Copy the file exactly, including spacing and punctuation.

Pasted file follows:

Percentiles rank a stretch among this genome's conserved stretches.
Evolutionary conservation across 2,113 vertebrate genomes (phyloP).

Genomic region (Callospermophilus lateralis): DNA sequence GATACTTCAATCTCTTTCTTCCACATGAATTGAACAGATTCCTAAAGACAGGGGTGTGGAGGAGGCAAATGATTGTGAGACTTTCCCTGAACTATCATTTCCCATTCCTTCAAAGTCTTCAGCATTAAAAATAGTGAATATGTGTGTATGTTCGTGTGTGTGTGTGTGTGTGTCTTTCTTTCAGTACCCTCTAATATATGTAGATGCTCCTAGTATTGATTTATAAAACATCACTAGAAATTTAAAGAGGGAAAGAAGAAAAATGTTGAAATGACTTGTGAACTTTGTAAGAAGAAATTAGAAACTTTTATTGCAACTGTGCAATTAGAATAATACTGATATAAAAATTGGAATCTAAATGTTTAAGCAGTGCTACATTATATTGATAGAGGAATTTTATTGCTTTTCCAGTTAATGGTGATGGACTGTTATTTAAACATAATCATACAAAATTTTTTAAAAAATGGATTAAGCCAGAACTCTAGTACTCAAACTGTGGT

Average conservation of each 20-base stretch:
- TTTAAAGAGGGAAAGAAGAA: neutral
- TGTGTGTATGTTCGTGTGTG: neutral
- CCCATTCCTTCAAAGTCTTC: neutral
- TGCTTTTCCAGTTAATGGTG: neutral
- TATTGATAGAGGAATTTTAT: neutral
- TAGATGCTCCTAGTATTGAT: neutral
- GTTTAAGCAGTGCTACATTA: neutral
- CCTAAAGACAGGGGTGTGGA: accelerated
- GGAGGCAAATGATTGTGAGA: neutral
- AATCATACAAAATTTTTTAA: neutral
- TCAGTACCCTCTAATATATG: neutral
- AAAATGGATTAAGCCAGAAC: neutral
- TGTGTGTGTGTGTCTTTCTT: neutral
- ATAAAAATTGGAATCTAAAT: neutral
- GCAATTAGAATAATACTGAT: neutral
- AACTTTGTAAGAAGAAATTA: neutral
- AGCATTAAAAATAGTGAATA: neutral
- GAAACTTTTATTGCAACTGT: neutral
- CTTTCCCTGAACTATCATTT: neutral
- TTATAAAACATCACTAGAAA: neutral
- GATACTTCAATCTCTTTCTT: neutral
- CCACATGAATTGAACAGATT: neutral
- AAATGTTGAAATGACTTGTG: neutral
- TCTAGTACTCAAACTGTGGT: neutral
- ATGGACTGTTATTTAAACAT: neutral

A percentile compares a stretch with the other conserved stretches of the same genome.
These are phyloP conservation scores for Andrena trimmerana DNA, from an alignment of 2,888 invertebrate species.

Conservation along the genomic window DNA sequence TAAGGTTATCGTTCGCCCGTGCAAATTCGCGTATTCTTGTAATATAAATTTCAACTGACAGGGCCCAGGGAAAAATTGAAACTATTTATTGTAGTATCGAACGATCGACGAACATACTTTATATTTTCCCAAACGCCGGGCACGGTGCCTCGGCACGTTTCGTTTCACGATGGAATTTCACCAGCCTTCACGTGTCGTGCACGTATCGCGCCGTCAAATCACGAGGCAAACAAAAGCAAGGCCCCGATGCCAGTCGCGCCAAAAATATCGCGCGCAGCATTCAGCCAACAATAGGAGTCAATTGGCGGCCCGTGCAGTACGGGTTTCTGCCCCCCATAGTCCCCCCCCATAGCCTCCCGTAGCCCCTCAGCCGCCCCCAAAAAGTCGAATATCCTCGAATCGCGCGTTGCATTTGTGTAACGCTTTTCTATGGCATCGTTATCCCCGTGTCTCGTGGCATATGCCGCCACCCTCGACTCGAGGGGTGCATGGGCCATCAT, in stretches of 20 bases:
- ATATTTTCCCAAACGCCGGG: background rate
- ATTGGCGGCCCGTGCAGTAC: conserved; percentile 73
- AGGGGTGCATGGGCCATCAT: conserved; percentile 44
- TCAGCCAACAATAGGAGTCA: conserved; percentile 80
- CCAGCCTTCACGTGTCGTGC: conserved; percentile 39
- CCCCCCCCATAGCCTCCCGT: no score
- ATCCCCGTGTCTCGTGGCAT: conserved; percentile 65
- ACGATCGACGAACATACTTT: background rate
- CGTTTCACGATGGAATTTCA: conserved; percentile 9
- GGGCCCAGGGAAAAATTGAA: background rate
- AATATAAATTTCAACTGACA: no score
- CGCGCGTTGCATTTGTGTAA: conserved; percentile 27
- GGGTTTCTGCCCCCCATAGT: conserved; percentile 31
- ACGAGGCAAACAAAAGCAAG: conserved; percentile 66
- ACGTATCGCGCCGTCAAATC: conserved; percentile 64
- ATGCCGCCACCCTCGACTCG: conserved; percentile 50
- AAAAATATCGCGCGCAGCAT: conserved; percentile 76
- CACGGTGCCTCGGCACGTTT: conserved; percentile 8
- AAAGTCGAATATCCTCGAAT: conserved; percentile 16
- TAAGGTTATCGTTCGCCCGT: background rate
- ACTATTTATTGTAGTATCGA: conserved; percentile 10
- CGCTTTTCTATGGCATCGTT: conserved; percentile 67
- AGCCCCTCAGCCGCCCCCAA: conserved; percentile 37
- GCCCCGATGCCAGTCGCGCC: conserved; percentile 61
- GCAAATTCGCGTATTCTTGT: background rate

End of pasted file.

Percentiles rank a stretch among this genome's conserved stretches.
Evolutionary conservation across 2,113 vertebrate genomes (phyloP).

Genomic region (Callospermophilus lateralis): DNA sequence GATACTTCAATCTCTTTCTTCCACATGAATTGAACAGATTCCTAAAGACAGGGGTGTGGAGGAGGCAAATGATTGTGAGACTTTCCCTGAACTATCATTTCCCATTCCTTCAAAGTCTTCAGCATTAAAAATAGTGAATATGTGTGTATGTTCGTGTGTGTGTGTGTGTGTGTCTTTCTTTCAGTACCCTCTAATATATGTAGATGCTCCTAGTATTGATTTATAAAACATCACTAGAAATTTAAAGAGGGAAAGAAGAAAAATGTTGAAATGACTTGTGAACTTTGTAAGAAGAAATTAGAAACTTTTATTGCAACTGTGCAATTAGAATAATACTGATATAAAAATTGGAATCTAAATGTTTAAGCAGTGCTACATTATATTGATAGAGGAATTTTATTGCTTTTCCAGTTAATGGTGATGGACTGTTATTTAAACATAATCATACAAAATTTTTTAAAAAATGGATTAAGCCAGAACTCTAGTACTCAAACTGTGGT

Average conservation of each 20-base stretch:
- TTTAAAGAGGGAAAGAAGAA: neutral
- TGTGTGTATGTTCGTGTGTG: neutral
- CCCATTCCTTCAAAGTCTTC: neutral
- TGCTTTTCCAGTTAATGGTG: neutral
- TATTGATAGAGGAATTTTAT: neutral
- TAGATGCTCCTAGTATTGAT: neutral
- GTTTAAGCAGTGCTACATTA: neutral
- CCTAAAGACAGGGGTGTGGA: accelerated
- GGAGGCAAATGATTGTGAGA: neutral
- AATCATACAAAATTTTTTAA: neutral
- TCAGTACCCTCTAATATATG: neutral
- AAAATGGATTAAGCCAGAAC: neutral
- TGTGTGTGTGTGTCTTTCTT: neutral
- ATAAAAATTGGAATCTAAAT: neutral
- GCAATTAGAATAATACTGAT: neutral
- AACTTTGTAAGAAGAAATTA: neutral
- AGCATTAAAAATAGTGAATA: neutral
- GAAACTTTTATTGCAACTGT: neutral
- CTTTCCCTGAACTATCATTT: neutral
- TTATAAAACATCACTAGAAA: neutral
- GATACTTCAATCTCTTTCTT: neutral
- CCACATGAATTGAACAGATT: neutral
- AAATGTTGAAATGACTTGTG: neutral
- TCTAGTACTCAAACTGTGGT: neutral
- ATGGACTGTTATTTAAACAT: neutral

A percentile compares a stretch with the other conserved stretches of the same genome.
These are phyloP conservation scores for Andrena trimmerana DNA, from an alignment of 2,888 invertebrate species.

Conservation along the genomic window DNA sequence TAAGGTTATCGTTCGCCCGTGCAAATTCGCGTATTCTTGTAATATAAATTTCAACTGACAGGGCCCAGGGAAAAATTGAAACTATTTATTGTAGTATCGAACGATCGACGAACATACTTTATATTTTCCCAAACGCCGGGCACGGTGCCTCGGCACGTTTCGTTTCACGATGGAATTTCACCAGCCTTCACGTGTCGTGCACGTATCGCGCCGTCAAATCACGAGGCAAACAAAAGCAAGGCCCCGATGCCAGTCGCGCCAAAAATATCGCGCGCAGCATTCAGCCAACAATAGGAGTCAATTGGCGGCCCGTGCAGTACGGGTTTCTGCCCCCCATAGTCCCCCCCCATAGCCTCCCGTAGCCCCTCAGCCGCCCCCAAAAAGTCGAATATCCTCGAATCGCGCGTTGCATTTGTGTAACGCTTTTCTATGGCATCGTTATCCCCGTGTCTCGTGGCATATGCCGCCACCCTCGACTCGAGGGGTGCATGGGCCATCAT, in stretches of 20 bases:
- ATATTTTCCCAAACGCCGGG: background rate
- ATTGGCGGCCCGTGCAGTAC: conserved; percentile 73
- AGGGGTGCATGGGCCATCAT: conserved; percentile 44
- TCAGCCAACAATAGGAGTCA: conserved; percentile 80
- CCAGCCTTCACGTGTCGTGC: conserved; percentile 39
- CCCCCCCCATAGCCTCCCGT: no score
- ATCCCCGTGTCTCGTGGCAT: conserved; percentile 65
- ACGATCGACGAACATACTTT: background rate
- CGTTTCACGATGGAATTTCA: conserved; percentile 9
- GGGCCCAGGGAAAAATTGAA: background rate
- AATATAAATTTCAACTGACA: no score
- CGCGCGTTGCATTTGTGTAA: conserved; percentile 27
- GGGTTTCTGCCCCCCATAGT: conserved; percentile 31
- ACGAGGCAAACAAAAGCAAG: conserved; percentile 66
- ACGTATCGCGCCGTCAAATC: conserved; percentile 64
- ATGCCGCCACCCTCGACTCG: conserved; percentile 50
- AAAAATATCGCGCGCAGCAT: conserved; percentile 76
- CACGGTGCCTCGGCACGTTT: conserved; percentile 8
- AAAGTCGAATATCCTCGAAT: conserved; percentile 16
- TAAGGTTATCGTTCGCCCGT: background rate
- ACTATTTATTGTAGTATCGA: conserved; percentile 10
- CGCTTTTCTATGGCATCGTT: conserved; percentile 67
- AGCCCCTCAGCCGCCCCCAA: conserved; percentile 37
- GCCCCGATGCCAGTCGCGCC: conserved; percentile 61
- GCAAATTCGCGTATTCTTGT: background rate